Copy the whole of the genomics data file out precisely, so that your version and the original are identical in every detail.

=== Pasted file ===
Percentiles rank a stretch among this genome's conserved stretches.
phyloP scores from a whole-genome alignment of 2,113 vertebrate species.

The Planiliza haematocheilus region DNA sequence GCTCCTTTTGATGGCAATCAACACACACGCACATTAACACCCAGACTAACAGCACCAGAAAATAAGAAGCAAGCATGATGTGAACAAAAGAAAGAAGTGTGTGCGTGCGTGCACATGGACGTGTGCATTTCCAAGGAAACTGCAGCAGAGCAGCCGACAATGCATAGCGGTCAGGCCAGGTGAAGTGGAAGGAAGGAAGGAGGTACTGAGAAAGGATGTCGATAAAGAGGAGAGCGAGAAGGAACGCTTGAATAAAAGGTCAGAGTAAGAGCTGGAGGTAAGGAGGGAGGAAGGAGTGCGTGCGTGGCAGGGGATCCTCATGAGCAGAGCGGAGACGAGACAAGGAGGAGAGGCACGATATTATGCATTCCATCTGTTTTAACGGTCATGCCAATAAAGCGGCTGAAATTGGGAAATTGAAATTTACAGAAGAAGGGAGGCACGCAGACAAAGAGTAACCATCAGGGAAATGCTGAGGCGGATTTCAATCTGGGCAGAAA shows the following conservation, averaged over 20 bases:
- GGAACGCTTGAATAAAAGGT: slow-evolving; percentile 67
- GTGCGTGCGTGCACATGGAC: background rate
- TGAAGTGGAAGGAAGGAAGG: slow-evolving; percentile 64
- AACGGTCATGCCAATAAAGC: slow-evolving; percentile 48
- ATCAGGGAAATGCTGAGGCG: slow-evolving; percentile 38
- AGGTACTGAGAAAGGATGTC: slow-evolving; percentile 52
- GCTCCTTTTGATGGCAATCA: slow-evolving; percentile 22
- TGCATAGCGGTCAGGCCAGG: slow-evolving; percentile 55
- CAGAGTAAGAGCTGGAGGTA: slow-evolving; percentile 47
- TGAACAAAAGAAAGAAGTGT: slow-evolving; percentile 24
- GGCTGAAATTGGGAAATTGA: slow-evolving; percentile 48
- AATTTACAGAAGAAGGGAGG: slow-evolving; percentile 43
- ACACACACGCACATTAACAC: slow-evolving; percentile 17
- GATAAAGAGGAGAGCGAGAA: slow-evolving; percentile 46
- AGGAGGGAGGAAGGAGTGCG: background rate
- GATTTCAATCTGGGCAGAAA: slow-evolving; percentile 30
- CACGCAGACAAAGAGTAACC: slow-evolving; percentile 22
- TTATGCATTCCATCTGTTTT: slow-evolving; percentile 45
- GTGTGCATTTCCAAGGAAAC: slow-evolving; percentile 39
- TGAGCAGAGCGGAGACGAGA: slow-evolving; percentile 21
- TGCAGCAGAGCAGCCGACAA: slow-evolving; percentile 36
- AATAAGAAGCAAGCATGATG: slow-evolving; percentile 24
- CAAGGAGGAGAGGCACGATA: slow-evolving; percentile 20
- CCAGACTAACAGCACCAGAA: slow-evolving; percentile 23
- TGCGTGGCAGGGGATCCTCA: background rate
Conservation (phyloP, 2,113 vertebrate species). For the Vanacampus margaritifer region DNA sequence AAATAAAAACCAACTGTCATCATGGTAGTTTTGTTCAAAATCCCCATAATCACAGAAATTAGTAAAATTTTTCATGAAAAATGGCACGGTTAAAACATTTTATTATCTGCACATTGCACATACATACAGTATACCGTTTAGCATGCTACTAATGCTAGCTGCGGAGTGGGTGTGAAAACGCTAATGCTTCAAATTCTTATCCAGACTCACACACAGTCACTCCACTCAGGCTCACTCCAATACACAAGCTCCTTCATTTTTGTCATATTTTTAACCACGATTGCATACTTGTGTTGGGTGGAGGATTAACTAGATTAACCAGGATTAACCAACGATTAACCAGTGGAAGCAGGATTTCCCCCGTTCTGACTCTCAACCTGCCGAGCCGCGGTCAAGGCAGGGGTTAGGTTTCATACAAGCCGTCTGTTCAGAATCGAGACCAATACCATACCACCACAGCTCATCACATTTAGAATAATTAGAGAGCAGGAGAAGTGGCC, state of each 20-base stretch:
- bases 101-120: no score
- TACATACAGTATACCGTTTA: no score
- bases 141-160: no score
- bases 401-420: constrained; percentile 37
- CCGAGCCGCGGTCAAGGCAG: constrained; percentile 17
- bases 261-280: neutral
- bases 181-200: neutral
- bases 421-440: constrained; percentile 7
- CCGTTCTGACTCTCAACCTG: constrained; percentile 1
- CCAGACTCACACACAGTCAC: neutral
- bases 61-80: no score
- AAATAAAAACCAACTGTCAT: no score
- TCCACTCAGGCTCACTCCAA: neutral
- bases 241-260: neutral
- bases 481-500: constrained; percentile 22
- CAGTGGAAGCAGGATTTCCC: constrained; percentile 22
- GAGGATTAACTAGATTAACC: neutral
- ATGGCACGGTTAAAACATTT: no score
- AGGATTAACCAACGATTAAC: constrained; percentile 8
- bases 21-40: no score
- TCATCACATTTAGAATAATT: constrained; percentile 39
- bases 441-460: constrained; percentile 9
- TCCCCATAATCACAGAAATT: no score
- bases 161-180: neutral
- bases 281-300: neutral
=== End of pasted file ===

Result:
Percentiles rank a stretch among this genome's conserved stretches.
phyloP scores from a whole-genome alignment of 2,113 vertebrate species.

The Planiliza haematocheilus region DNA sequence GCTCCTTTTGATGGCAATCAACACACACGCACATTAACACCCAGACTAACAGCACCAGAAAATAAGAAGCAAGCATGATGTGAACAAAAGAAAGAAGTGTGTGCGTGCGTGCACATGGACGTGTGCATTTCCAAGGAAACTGCAGCAGAGCAGCCGACAATGCATAGCGGTCAGGCCAGGTGAAGTGGAAGGAAGGAAGGAGGTACTGAGAAAGGATGTCGATAAAGAGGAGAGCGAGAAGGAACGCTTGAATAAAAGGTCAGAGTAAGAGCTGGAGGTAAGGAGGGAGGAAGGAGTGCGTGCGTGGCAGGGGATCCTCATGAGCAGAGCGGAGACGAGACAAGGAGGAGAGGCACGATATTATGCATTCCATCTGTTTTAACGGTCATGCCAATAAAGCGGCTGAAATTGGGAAATTGAAATTTACAGAAGAAGGGAGGCACGCAGACAAAGAGTAACCATCAGGGAAATGCTGAGGCGGATTTCAATCTGGGCAGAAA shows the following conservation, averaged over 20 bases:
- GGAACGCTTGAATAAAAGGT: slow-evolving; percentile 67
- GTGCGTGCGTGCACATGGAC: background rate
- TGAAGTGGAAGGAAGGAAGG: slow-evolving; percentile 64
- AACGGTCATGCCAATAAAGC: slow-evolving; percentile 48
- ATCAGGGAAATGCTGAGGCG: slow-evolving; percentile 38
- AGGTACTGAGAAAGGATGTC: slow-evolving; percentile 52
- GCTCCTTTTGATGGCAATCA: slow-evolving; percentile 22
- TGCATAGCGGTCAGGCCAGG: slow-evolving; percentile 55
- CAGAGTAAGAGCTGGAGGTA: slow-evolving; percentile 47
- TGAACAAAAGAAAGAAGTGT: slow-evolving; percentile 24
- GGCTGAAATTGGGAAATTGA: slow-evolving; percentile 48
- AATTTACAGAAGAAGGGAGG: slow-evolving; percentile 43
- ACACACACGCACATTAACAC: slow-evolving; percentile 17
- GATAAAGAGGAGAGCGAGAA: slow-evolving; percentile 46
- AGGAGGGAGGAAGGAGTGCG: background rate
- GATTTCAATCTGGGCAGAAA: slow-evolving; percentile 30
- CACGCAGACAAAGAGTAACC: slow-evolving; percentile 22
- TTATGCATTCCATCTGTTTT: slow-evolving; percentile 45
- GTGTGCATTTCCAAGGAAAC: slow-evolving; percentile 39
- TGAGCAGAGCGGAGACGAGA: slow-evolving; percentile 21
- TGCAGCAGAGCAGCCGACAA: slow-evolving; percentile 36
- AATAAGAAGCAAGCATGATG: slow-evolving; percentile 24
- CAAGGAGGAGAGGCACGATA: slow-evolving; percentile 20
- CCAGACTAACAGCACCAGAA: slow-evolving; percentile 23
- TGCGTGGCAGGGGATCCTCA: background rate
Conservation (phyloP, 2,113 vertebrate species). For the Vanacampus margaritifer region DNA sequence AAATAAAAACCAACTGTCATCATGGTAGTTTTGTTCAAAATCCCCATAATCACAGAAATTAGTAAAATTTTTCATGAAAAATGGCACGGTTAAAACATTTTATTATCTGCACATTGCACATACATACAGTATACCGTTTAGCATGCTACTAATGCTAGCTGCGGAGTGGGTGTGAAAACGCTAATGCTTCAAATTCTTATCCAGACTCACACACAGTCACTCCACTCAGGCTCACTCCAATACACAAGCTCCTTCATTTTTGTCATATTTTTAACCACGATTGCATACTTGTGTTGGGTGGAGGATTAACTAGATTAACCAGGATTAACCAACGATTAACCAGTGGAAGCAGGATTTCCCCCGTTCTGACTCTCAACCTGCCGAGCCGCGGTCAAGGCAGGGGTTAGGTTTCATACAAGCCGTCTGTTCAGAATCGAGACCAATACCATACCACCACAGCTCATCACATTTAGAATAATTAGAGAGCAGGAGAAGTGGCC, state of each 20-base stretch:
- bases 101-120: no score
- TACATACAGTATACCGTTTA: no score
- bases 141-160: no score
- bases 401-420: constrained; percentile 37
- CCGAGCCGCGGTCAAGGCAG: constrained; percentile 17
- bases 261-280: neutral
- bases 181-200: neutral
- bases 421-440: constrained; percentile 7
- CCGTTCTGACTCTCAACCTG: constrained; percentile 1
- CCAGACTCACACACAGTCAC: neutral
- bases 61-80: no score
- AAATAAAAACCAACTGTCAT: no score
- TCCACTCAGGCTCACTCCAA: neutral
- bases 241-260: neutral
- bases 481-500: constrained; percentile 22
- CAGTGGAAGCAGGATTTCCC: constrained; percentile 22
- GAGGATTAACTAGATTAACC: neutral
- ATGGCACGGTTAAAACATTT: no score
- AGGATTAACCAACGATTAAC: constrained; percentile 8
- bases 21-40: no score
- TCATCACATTTAGAATAATT: constrained; percentile 39
- bases 441-460: constrained; percentile 9
- TCCCCATAATCACAGAAATT: no score
- bases 161-180: neutral
- bases 281-300: neutral